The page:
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persuasive

[per-swey-siv, -ziv] /pərˈsweɪ sɪv, -zɪv/
adjective
1.
able, fitted, or intended to persuade:
a very persuasive argument.
noun
2.
something that persuades; inducement.
Origin
1580-1590
1580-90; Medieval Latin persuāsīvus. See persuasible, -ive
Related forms
persuasively, adverb
persuasiveness, noun
nonpersuasive, adjective
nonpersuasively, adverb
nonpersuasiveness, noun
prepersuasive, adjective
unpersuasive, adjective
unpersuasively, adverb
unpersuasiveness, noun
Synonyms
1. convincing, compelling, forceful.
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Based on the Random House Dictionary, © Random House, Inc. 2014.
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British Dictionary definitions for persuasively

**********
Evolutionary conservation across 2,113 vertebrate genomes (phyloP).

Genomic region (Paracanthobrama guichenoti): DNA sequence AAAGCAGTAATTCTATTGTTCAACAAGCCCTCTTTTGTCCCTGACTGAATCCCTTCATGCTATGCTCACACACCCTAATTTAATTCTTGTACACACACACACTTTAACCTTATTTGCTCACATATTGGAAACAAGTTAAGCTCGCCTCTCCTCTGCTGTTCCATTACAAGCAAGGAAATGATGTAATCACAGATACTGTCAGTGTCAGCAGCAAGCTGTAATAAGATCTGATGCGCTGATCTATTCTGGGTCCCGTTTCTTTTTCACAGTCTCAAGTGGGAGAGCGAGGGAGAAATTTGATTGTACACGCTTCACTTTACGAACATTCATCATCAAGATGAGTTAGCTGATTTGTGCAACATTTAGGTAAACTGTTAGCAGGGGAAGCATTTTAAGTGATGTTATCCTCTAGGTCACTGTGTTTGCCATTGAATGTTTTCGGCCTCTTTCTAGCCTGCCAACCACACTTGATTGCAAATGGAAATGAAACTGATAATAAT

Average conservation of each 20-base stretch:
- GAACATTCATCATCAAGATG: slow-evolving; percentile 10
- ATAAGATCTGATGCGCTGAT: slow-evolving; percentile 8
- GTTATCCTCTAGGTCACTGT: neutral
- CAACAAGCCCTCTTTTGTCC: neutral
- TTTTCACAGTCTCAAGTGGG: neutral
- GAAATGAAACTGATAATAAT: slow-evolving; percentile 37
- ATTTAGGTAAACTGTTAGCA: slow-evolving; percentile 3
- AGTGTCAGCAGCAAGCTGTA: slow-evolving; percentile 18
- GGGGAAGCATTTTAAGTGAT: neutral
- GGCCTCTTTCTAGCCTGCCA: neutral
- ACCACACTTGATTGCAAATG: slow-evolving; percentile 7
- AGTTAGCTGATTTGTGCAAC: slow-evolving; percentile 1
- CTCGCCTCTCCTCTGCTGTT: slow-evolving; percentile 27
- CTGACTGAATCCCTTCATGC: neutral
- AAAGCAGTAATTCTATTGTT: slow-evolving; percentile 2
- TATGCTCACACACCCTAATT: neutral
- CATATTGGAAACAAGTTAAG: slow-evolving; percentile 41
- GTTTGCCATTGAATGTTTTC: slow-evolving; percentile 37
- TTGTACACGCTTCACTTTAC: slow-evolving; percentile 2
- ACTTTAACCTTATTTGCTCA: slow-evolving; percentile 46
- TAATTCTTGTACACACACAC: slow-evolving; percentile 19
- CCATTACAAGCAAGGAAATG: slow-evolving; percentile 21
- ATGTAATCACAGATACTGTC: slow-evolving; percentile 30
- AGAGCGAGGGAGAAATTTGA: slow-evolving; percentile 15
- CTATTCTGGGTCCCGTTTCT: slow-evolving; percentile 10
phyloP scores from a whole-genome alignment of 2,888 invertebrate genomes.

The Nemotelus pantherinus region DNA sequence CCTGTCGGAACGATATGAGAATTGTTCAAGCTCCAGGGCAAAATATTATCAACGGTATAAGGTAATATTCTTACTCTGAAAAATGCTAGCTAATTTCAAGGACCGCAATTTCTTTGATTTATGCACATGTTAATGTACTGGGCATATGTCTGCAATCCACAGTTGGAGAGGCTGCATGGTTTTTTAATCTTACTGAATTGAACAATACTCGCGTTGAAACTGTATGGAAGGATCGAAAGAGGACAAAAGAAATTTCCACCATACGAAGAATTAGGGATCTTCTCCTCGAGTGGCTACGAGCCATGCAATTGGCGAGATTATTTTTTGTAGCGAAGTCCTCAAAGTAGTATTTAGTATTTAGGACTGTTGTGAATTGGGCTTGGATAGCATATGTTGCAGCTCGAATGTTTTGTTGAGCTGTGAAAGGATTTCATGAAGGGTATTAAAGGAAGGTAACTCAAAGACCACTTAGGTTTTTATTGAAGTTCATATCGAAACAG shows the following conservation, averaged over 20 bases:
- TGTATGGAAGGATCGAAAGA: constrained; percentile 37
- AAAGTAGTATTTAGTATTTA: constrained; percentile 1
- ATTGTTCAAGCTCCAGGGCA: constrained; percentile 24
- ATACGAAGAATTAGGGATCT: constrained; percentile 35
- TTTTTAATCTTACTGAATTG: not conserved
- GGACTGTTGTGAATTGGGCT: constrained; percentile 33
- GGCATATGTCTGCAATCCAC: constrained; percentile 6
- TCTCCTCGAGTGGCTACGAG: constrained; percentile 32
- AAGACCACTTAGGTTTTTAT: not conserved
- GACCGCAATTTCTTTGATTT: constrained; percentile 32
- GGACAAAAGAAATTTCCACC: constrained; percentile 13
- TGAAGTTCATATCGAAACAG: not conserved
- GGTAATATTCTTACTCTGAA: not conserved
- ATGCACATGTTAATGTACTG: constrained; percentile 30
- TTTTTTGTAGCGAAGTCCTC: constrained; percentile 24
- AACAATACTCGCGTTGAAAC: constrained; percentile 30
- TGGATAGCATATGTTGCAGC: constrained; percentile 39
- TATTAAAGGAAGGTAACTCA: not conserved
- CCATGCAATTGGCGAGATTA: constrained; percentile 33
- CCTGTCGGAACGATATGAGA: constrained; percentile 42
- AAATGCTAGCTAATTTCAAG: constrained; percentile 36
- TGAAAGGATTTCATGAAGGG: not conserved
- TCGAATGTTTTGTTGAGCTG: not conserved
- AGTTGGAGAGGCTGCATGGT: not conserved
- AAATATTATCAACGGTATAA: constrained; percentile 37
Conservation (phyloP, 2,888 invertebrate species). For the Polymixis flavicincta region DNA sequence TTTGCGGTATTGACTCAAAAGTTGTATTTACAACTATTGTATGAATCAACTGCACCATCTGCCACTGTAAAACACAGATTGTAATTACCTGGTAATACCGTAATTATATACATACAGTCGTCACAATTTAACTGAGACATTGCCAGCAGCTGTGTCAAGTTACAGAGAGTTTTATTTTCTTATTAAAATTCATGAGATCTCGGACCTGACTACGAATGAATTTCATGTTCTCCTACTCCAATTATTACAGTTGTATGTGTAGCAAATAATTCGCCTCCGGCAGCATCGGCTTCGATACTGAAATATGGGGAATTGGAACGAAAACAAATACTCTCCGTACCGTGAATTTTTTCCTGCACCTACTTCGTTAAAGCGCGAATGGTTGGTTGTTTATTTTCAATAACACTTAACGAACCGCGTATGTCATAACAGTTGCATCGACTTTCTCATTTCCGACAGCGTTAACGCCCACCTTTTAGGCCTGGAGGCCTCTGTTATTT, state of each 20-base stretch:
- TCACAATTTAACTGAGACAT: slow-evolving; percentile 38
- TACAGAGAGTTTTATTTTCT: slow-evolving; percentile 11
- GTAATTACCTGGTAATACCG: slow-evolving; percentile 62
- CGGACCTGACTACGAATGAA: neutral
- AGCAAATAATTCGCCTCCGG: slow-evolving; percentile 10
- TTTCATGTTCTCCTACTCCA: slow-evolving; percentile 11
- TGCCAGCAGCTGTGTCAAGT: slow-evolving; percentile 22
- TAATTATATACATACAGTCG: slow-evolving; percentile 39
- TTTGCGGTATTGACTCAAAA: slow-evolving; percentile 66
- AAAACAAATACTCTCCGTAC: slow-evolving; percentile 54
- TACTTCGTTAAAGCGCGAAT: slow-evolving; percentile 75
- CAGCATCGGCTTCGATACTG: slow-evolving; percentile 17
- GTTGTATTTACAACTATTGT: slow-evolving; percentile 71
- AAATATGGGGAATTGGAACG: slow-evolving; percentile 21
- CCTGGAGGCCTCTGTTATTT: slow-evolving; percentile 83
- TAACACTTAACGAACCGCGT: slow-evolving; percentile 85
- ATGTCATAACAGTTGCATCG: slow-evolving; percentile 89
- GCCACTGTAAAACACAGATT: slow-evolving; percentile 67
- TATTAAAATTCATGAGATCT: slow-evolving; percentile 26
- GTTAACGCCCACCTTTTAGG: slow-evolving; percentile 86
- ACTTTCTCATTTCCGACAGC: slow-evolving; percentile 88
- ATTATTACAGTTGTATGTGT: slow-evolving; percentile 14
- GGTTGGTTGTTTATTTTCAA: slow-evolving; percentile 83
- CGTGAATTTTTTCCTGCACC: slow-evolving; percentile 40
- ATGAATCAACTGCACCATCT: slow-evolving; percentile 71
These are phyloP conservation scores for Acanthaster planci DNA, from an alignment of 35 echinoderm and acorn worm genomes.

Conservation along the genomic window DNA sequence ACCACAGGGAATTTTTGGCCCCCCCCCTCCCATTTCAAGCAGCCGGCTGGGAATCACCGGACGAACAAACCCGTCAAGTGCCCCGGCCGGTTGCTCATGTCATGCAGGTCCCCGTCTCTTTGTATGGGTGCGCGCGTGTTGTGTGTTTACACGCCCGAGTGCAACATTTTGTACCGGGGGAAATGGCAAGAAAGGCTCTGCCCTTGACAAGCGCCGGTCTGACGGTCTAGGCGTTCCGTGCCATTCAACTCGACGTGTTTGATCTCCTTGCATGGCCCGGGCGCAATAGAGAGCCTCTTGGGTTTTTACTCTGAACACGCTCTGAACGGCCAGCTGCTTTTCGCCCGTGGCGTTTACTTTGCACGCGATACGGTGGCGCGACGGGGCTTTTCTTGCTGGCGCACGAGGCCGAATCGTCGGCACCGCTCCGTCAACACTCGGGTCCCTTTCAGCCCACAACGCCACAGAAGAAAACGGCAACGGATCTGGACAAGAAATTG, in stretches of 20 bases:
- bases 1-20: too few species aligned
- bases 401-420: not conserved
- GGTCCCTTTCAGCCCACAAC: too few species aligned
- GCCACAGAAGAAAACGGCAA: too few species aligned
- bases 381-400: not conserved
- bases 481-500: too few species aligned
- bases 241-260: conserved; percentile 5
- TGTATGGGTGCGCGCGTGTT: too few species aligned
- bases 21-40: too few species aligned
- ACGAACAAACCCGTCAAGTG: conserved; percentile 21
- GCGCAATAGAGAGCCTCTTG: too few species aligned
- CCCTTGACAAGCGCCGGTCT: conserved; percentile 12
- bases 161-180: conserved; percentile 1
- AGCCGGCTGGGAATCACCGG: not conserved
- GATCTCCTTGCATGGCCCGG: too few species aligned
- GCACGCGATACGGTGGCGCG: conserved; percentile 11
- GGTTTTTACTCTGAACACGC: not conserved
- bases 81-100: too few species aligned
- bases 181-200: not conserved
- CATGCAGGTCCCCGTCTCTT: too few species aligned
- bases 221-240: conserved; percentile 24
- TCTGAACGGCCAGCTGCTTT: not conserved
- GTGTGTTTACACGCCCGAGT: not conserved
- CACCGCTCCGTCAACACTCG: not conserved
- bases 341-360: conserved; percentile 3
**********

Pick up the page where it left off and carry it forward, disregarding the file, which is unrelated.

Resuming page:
persuasive

/pəˈsweɪsɪv/
adjective
1.
having the power or ability to persuade; tending to persuade a persuasive salesman
Derived Forms
persuasively, adverb
persuasiveness, noun
Collins English Dictionary - Complete & Unabridged 2012 Digital Edition
© William Collins Sons & Co. Ltd. 1979, 1986 © HarperCollins
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Word Origin and History for persuasively

persuasive

adj.

1580s, from Middle French persuasif, from Medieval Latin persuasivus, from Latin persuas-, past participle stem of persuadere "persuade, convince" (see persuasion). Related: Persuasively; persuasiveness. Replaced earlier persuasible in this sense (see persuadable).

Online Etymology Dictionary, © 2010 Douglas Harper
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